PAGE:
Perhaps the first use of NLG was in machine translation systems, which analyze a text from a source language into a grammatical or conceptual representation, then use that to generate a corresponding text in the target language. Another early application was in expert systems, where the formal representations of rules and facts could be used to generate texts which explained the system's reasoning.

CoGenTex was founded on the realization that NLG could be the basis of a somewhat wider range of applications than these traditional ones. We have identified and pursued applications in several domains, which involve generation from diverse types of data, but which usually possess most of these key characteristics:

  • Text (written or spoken) is the most appropriate means of communicating the data to its intended audience;
  • There is a need for large volumes of text;
  • The text must accurately convey a given message;
  • The text must be written in a correct and consistent style;
  • The text must be produced very rapidly, or with other performance requirements which rule out human authoring;
  • The text requires frequent updating in order to remain consistent with the data it describes.

Not all potential applications have these characteristics - for example, certain labor-intensive documents are probably best written by hand if they only need to be produced in small numbers, and never need to be updated. And alternatives to text, such as graphical displays, can be more suitable for some types of information and some audiences.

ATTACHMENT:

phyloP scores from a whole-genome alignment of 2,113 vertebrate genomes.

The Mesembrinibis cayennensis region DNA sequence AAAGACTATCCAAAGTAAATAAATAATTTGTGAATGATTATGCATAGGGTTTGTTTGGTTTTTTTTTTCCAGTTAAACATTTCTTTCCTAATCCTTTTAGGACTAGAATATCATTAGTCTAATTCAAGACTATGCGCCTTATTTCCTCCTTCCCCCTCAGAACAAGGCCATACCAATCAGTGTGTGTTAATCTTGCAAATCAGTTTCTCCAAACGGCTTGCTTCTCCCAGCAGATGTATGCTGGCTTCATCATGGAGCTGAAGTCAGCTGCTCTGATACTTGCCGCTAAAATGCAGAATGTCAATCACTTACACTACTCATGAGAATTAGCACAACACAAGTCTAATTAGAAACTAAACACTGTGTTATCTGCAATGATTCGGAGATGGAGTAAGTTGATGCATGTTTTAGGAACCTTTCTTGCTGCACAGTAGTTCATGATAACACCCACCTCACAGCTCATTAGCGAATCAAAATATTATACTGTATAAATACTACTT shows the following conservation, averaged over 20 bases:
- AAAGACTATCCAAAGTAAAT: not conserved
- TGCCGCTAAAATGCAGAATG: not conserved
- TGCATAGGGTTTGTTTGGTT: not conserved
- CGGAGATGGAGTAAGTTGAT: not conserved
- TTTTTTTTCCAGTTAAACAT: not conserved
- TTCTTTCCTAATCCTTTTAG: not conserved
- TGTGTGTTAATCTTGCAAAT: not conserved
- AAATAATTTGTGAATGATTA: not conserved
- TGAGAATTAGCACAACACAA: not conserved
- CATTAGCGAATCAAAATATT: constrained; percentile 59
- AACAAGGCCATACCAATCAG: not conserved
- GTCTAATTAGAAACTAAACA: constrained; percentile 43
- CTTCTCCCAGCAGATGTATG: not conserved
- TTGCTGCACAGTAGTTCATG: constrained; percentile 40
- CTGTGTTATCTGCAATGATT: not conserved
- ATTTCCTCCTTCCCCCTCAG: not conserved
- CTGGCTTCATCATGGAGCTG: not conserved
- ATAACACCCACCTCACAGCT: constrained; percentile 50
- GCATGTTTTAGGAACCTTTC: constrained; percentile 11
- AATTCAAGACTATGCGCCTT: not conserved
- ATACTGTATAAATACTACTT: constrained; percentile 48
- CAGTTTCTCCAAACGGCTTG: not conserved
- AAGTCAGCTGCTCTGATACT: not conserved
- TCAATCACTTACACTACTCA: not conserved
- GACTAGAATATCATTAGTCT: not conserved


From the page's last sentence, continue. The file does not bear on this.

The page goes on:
As with all types of automation, NLG should be applied so as to allow humans and computers to complement each other by each doing what they are best at. Just as a spell-checking program can excel at spotting routine misspellings, yet be annoying to use with documents containing proper names or obscure vocabulary, an NLG system can be more of a hindrance than a help if it tries to solve all of the problems all of the time. This is why CoGenTex's methodology for building text generators is based on these fundamental guidelines:

  • Use the appropriate level of representation for the data. Depending on the application, the input data may require more or less processing by knowledge representation or reasoning components.
  • Use the appropriate level of linguistic representation. Depending on the amount of grammatical and stylistic variation required in the generated texts, either a "deep" or a "surface" approach may be warranted.
  • Focus on sublanguages. In NLG as in NLP in general, the best results are often obtained in applications which involve a subset of a language with its own well-defined style and vocabulary (for example, the language used in weather forecasting).
  • Integrate with authoring tools where appropriate. In applications where it is not feasible to generate documents in their entirety (usually because the underlying data would be too difficult to represent formally), the system should provide an interface that human authors can use to edit generated text, or to add their own text to it.
  • Build in maintainability. NLG systems should allow for the possibility that aspects of the input data or the required style and vocabulary of the output text will change over time, and should provide convenient tools for updating the system.

As computer technology reaches ever more users in ever more domains, we anticipate many more interesting and practical applications for NLG. The advent of the World Wide Web, in particular, presents a wealth of opportunities, as more people can go to more places for more kinds of information than ever before. NLG technology will allow the most up-to-date information to be communicated to the broadest audience, with the highest accuracy and quality of presentation.